In preparation for Christmas, my daughter has program in her school this Thursday, and there will be some musicals (related to Christmas) performed by the kids in her school. She is participating. I update how it turned out. As for Christmas baking, I am planning to make some cookies, breads and cake along with my usual Christmas specials from my home town. For all those Christmas baking, I would like to have some candied lemon and orange peel in hand. So decide to make some candied citrus peel, which I can use it in my bakes.
In our backward we have lemon tree, which after 7 years has started bearing lemons. Even though the lemons are not as big as store bought ones but it is really juicy. The outer covering is very thin and is full of juice. You only need two small lemons to make enough drink for 4 people. During one harsh winter it even died, hubby want to remove it, I told him to wait until summer, and it came back with full force. I have stopped buying lemon from the store for the last two months, and I made candied lemon peel with these lemons. So it is extra special as it is homegrown. I know what we added is fresh made with just plucked lemons.
The candied orange peel were made with navel oranges, they are store bought. We have an orange tree too in the backyard, and it oranges that stay green, and not ripening. I don’t know what happened to them. Now winter is coming so getting ripe oranges will be long lost dream. During grocery shopping hubby brought five navel oranges and with 4 of them, I made candied orange peel. I found only little difference in making lemon and orange peel. My lemon has very thin peel and I need blanch them only for 2minutes whereas for orange I need to blanch them for 5 minutes. After blanching both peels three times, and drain the water you used for blanching every time, and also rinse them with water. Finally boil sugar and water; add blanched peel and let it simmer for about 90 minutes with occasional stirring in between. Finally when sugar syrup thickens and peels become transparent, remove from the heat and dry first for few minutes and then dredge in sugar so that it can get its classy look and also it won’t stick each other.
You can enjoy them as such by dipping in the chocolate, or morning smoothie or oatmeal or add to baked goods. It use is endless, try it only you need peel, water and sugar. Worth all the efforts, you can make sure they are superior in quality then any store bought peel.
Serving size: May vary
- 6 lemons (I used small lemon, if it medium use 4)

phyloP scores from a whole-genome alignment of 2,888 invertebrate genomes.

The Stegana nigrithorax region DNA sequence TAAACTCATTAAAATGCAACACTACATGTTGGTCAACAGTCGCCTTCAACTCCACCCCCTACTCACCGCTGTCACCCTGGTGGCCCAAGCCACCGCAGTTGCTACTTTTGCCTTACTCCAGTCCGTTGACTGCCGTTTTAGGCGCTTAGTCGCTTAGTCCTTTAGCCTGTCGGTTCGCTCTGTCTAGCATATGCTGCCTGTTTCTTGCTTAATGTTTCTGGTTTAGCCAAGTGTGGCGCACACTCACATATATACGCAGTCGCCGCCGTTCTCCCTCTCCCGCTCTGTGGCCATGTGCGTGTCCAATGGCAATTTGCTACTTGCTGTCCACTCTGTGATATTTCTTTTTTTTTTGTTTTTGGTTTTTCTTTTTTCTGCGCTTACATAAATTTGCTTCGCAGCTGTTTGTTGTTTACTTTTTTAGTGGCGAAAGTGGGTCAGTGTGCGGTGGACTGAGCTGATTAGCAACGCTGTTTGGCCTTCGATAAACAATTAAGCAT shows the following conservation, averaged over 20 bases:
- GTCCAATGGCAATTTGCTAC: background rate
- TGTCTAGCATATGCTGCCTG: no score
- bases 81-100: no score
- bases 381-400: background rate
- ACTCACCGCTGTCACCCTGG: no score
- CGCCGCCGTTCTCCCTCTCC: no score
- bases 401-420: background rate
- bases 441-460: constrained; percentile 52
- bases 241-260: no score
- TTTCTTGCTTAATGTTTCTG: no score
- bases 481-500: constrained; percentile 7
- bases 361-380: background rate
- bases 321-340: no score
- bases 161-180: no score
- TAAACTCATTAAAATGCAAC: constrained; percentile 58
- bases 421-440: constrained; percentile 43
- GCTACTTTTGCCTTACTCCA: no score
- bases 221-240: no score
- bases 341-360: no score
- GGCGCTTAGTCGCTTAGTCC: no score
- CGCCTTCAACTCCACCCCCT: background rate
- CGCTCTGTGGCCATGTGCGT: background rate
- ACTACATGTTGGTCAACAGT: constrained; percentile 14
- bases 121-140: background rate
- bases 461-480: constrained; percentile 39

- 2 cup sugar+ 3 tablespoon
- 4 navel oranges
- 1 ½ cup sugar + 3 tablespoon
- 4 cup water for making sugar syrup
- Slice the lemons( oranges) into four quarters lengthwise.
- Peel the lemon/orange flesh away from the peels. Reserve for another use.
- With a small, sharp-edged spoon or melon scoop to scrape the tough fibrous parts off of the inner peel, leaving a thin layer of white left behind on the peel.
- Slice the peels into thin strips.
- Alternatively, for thinner and daintier decorative peels, you can use a serrated peeler to scrape yellow strips from the exterior of the lemon peel. Cut those peels into thin slices.
- Place the peels into a saucepan and cover with water. Bring the water to a boil for 2 minutes.
- Drain the peels in a colander.
- Cover with water again. Bring to a boil for another 2 minutes then drain again in a colander. The boil and drain process helps to cook out any bitter flavor from the peels. You can boil and drain up to three times
- When you're finished boiling and draining, in a sauce pan add 3cups of water along with 2 cups of sugar. Stir with a whisk while the water heats, till all of the sugar is dissolved.
- Add peels to the saucepan and bring to a rolling boil.
- Reduce heat to a low simmer. Let the peels simmer for 90 minutes, stirring every 15 minutes. Different sized peels will take different amounts of time to cook. The peels are ready when they're transparent and easy to bite through.
- Drain the peels. If you want to, you can strain the peels through a mesh strainer, letting the liquid stream into a jar. The leftover lemon/orange flavored simple syrup can be used to flavor drinks and cocktails. It will be thick syrup, and sugar crystals may collect in the jar over time. You can reconstitute the syrup by adding water and stirring over moderate heat if the syrup becomes overly thick.
- Line a baking sheet with parchment paper. Spread the peels out in an even layer on the parchment. Let the peels cool for about 3 minutes till tacky to the touch.
- In small bowl add 3 tablespoon of sugar. Dip the peels into the sugar till coated. Sugar coating the peels will add sweetness and help to keep them from sticking together.
- Alternatively, you may let the peels dry as-is for a deeper yellow /orangecolor and a gel-like texture.
- Place the peels back on the parchment. Let them dry for 2-3 hours longer if they are sugar coated and overnight if they are not.
- Enjoy by dipping them into chocolate or in bakes.
- For candied orange peel
- All the steps are same except blanching is done for 5 minutes intervals.
- Also amount of water used for sugar syrup for cooking orange peel is 4 cups and used only 11/2cup sugar to make candied orange peels from 4 navel oranges.
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